Two great new cookbooks to add to your shelf.

Over in California, husband-and-wife team Hugh and Sara Forte of the Sprouted Kitchen blog have a similarly resplendent style, full of seasonal produce and whole grains, and with the addition of small bits of animal protein here and there. In their new book, The Sprouted Kitchen Bowl and Spoon: Simple and Inspired Whole Foods Recipes to Savor and Share ($25), the two tap into our desire to eat everything from one vessel, whether serving guests a Caribbean bowl with jerk-seasoned whitefish or spooning up curried sweet potato soup with crispy black lentils on the couch while binging on Netflix.

Both books emphasize the importance of making simple healthy choices daily and the wonders of gathering people around a table to eat. With that in mind, we’re sharing the Forte’s recipe for a tropical “smoothie bowl” spiked with anti-inflammatory turmeric (an ingredient Britton also features on her blog). The idea takes a smoothie from something you gulp down on the run to a rainbow-hued bowl (frozen yogurt-like in its thickness) that is gorgeous enough to serve for a weekend breakfast at home with friends.

Tropical Smoothie Bowl
Adapted from The Sprouted Kitchen Bowl and Spoon: Simple and Inspired Whole Foods Recipes to Savor and Share

Serves 12

2 cups frozen mango
1 cup frozen pineapple
½ cup coconut water
½ cup orange juice
¾ cup unsweetened coconut milk
1 teaspoon ground turmeric (optional)
2 bananas
1 to 2 tablespoons bee pollen (optional)
1 cup crisped rice cereal
¾ cup toasted coconut flakes
¾ cup toasted, chopped macadamia nuts

Blend the mango, pineapple, coconut water, orange juice, coconut milk, and turmeric until very smooth. Distribute evenly among four bowls. Cut the banana into thin slices. Garnish each bowl with portions of banana slices, bee pollen, crisp rice cereal, coconut flakes, and macadamia nuts.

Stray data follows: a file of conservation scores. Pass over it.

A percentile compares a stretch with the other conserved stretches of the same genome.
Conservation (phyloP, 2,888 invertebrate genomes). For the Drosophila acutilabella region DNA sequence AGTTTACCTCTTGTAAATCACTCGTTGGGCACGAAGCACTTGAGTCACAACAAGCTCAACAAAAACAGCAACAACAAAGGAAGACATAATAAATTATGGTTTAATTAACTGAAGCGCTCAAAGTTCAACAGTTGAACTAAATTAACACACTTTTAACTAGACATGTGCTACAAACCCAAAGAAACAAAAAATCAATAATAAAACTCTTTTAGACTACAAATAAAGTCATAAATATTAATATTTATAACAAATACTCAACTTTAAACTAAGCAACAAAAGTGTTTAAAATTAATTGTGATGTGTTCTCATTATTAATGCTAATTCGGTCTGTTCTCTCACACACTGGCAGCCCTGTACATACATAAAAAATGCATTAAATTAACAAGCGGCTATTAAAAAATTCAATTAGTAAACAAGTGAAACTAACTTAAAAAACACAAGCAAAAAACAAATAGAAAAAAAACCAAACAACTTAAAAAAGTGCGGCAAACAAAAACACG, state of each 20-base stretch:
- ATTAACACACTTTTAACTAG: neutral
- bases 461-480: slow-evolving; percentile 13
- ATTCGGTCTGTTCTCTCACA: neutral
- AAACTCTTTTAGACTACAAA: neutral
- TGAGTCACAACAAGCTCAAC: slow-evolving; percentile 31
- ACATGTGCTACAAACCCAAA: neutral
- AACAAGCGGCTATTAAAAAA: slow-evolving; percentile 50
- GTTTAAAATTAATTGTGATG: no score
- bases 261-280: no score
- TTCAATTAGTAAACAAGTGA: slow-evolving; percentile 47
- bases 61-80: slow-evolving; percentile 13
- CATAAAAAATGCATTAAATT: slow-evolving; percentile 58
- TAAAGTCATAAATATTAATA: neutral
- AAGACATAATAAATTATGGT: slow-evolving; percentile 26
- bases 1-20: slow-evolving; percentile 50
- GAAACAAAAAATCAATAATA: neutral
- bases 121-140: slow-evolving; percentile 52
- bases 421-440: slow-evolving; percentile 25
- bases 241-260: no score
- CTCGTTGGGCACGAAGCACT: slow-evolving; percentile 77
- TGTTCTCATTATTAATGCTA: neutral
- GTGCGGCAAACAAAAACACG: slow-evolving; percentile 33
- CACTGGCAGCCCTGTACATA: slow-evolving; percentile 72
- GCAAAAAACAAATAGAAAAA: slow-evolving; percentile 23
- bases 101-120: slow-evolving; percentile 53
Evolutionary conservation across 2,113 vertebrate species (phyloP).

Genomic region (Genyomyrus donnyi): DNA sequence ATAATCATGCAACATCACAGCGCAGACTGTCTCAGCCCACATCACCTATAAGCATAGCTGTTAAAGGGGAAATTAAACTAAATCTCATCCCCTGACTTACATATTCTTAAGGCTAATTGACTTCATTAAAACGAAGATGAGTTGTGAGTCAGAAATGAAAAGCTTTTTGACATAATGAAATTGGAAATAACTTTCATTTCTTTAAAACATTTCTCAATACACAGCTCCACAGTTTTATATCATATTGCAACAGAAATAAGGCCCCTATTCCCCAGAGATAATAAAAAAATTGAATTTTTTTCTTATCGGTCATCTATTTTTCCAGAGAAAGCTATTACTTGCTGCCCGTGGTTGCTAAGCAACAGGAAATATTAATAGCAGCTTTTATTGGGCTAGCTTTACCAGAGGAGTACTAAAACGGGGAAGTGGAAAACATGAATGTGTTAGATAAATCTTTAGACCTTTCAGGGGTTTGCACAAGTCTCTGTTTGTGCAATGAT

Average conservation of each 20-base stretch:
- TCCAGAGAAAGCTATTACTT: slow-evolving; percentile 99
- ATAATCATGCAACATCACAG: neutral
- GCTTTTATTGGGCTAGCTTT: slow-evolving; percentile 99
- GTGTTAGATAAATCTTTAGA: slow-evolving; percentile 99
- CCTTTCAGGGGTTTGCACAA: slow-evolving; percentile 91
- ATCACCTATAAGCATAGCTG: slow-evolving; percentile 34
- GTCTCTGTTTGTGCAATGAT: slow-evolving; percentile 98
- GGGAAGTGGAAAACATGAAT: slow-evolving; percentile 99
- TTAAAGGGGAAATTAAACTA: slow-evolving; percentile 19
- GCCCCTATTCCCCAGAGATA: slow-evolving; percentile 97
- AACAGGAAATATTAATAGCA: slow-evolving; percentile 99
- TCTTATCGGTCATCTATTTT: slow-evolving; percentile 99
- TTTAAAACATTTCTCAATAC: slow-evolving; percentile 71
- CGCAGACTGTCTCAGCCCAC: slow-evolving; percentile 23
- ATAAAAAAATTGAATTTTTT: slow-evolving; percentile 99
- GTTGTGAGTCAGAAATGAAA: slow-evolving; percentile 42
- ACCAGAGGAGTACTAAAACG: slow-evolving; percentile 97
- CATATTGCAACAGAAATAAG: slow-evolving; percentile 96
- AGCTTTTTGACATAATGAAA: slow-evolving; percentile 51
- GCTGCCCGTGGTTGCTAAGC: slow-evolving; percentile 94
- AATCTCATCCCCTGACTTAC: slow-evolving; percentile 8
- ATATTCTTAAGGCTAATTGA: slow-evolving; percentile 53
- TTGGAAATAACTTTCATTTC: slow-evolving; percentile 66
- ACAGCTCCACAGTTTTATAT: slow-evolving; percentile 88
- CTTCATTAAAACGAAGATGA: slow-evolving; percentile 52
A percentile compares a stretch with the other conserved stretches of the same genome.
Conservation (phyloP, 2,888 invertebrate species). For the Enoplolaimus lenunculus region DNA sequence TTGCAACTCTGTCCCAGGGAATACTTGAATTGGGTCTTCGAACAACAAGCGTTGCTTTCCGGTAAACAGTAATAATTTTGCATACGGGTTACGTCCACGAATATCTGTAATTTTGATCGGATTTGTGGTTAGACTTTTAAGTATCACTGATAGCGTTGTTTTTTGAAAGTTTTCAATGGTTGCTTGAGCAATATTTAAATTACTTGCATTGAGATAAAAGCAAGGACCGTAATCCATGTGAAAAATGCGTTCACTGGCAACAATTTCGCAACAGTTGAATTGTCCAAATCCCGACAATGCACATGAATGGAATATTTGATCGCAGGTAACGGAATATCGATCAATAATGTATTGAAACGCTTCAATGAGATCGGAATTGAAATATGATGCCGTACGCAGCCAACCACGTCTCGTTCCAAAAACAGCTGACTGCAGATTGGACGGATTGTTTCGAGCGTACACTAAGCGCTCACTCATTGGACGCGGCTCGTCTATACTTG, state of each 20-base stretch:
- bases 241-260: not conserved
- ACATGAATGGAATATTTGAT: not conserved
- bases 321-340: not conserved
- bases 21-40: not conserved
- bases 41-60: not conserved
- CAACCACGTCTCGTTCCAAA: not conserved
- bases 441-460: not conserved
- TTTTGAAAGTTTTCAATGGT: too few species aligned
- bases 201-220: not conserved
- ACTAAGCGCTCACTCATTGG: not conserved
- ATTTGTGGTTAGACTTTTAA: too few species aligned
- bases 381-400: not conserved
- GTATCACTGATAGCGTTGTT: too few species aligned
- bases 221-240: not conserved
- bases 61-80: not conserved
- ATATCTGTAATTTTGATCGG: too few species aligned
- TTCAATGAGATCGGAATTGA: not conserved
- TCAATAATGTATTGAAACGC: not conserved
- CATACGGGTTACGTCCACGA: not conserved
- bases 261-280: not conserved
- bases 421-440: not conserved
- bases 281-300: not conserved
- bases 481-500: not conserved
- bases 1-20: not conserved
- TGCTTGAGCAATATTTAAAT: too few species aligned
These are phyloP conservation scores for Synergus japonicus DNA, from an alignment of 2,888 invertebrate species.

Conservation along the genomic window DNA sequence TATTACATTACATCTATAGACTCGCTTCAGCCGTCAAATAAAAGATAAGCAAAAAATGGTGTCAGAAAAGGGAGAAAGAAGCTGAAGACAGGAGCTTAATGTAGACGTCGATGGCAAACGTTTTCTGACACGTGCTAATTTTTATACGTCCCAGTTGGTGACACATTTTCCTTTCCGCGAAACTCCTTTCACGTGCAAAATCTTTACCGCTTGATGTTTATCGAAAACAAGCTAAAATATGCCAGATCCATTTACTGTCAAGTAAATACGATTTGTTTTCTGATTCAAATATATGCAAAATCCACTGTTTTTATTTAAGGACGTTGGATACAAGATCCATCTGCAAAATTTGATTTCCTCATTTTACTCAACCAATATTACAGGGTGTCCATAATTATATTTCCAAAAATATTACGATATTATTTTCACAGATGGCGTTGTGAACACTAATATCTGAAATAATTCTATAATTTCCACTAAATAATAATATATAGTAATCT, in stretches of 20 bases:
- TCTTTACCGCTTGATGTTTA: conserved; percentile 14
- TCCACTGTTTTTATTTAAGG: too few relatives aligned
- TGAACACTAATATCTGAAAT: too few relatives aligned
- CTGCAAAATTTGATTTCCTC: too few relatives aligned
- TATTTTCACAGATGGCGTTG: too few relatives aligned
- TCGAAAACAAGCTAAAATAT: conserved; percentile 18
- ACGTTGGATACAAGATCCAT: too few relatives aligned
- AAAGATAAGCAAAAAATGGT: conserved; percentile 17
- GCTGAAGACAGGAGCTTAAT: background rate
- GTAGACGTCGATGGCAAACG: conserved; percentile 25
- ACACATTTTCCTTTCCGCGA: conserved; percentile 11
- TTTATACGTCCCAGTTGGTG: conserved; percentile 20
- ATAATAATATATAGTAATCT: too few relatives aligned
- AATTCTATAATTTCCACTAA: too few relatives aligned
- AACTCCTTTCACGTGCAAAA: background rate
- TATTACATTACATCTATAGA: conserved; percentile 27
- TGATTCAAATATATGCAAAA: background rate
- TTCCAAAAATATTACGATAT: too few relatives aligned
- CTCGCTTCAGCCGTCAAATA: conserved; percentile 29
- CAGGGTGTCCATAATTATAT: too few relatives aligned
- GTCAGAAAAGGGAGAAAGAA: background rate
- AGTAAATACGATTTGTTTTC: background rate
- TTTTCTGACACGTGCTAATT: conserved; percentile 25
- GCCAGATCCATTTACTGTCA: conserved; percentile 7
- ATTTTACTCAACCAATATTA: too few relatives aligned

My sweet SugaVida is your new sugar alternative


Refined white sugar is a cruel mistress. She pulls you in with sweet claims and leaves you with toxic results.

Try making the switch to SugaVida ($14 for 8.8 ounces), a new sugar alternative that is organically certified and is now rolling out in stores across the country and online.

Even though this sweetie is showing up to the party with a new name, it’s been around for a long time. You might know SugaVida as jaggery, which is often used in Southern and East India, Bangladesh, Sri Lanka, Indonesia and several African countries. Derived from the sap of the palmyra palm tree, SugaVida is harvested sustainably (without cutting down trees) in Southeast India while supporting local producers and biodiversity in farming communities.

Test out SugaVida with the yummy gluten-free clementine almond muffin recipe below.

SugaVida has a low glycemic index, doesn’t raise blood insulin, and is a plant-based source of the hard-to-get vitamin B-12 along with calcium, iron, magnesium, zinc, sodium and phosphorus. The flavor brings to mind a mild caramel with a slight nutty kick. It’s a great alternative to stevia, which can leave a bitter aftertaste, and is more neutral tasting than coconut sugar. Plus SugaVida can be used in both cold and hot drinks and for baking.

New studies are even claiming that it has anti-inflammatory and anti-arthritic effects and can reduce blood cholesterol levels. But don’t take that as a sign to go buck wild, remember this is still a sweetener. We’re for moderation in all things (except for vegetables).

Gluten-Free Clementine
Almond Muffins

 Makes 12 small muffins
1 cup + 1 tablespoon organic butter
¾ cup of SugaVida
4 organic eggs
Zest of 2 organic clementines and juice of one organic clementine
2 cups ground organic almonds
½ cup organic gluten-free flour
½ teaspoon sea salt
1 teaspoon ground cinnamon
1 teaspoon mixed spice

1. Heat the oven to 350F degrees.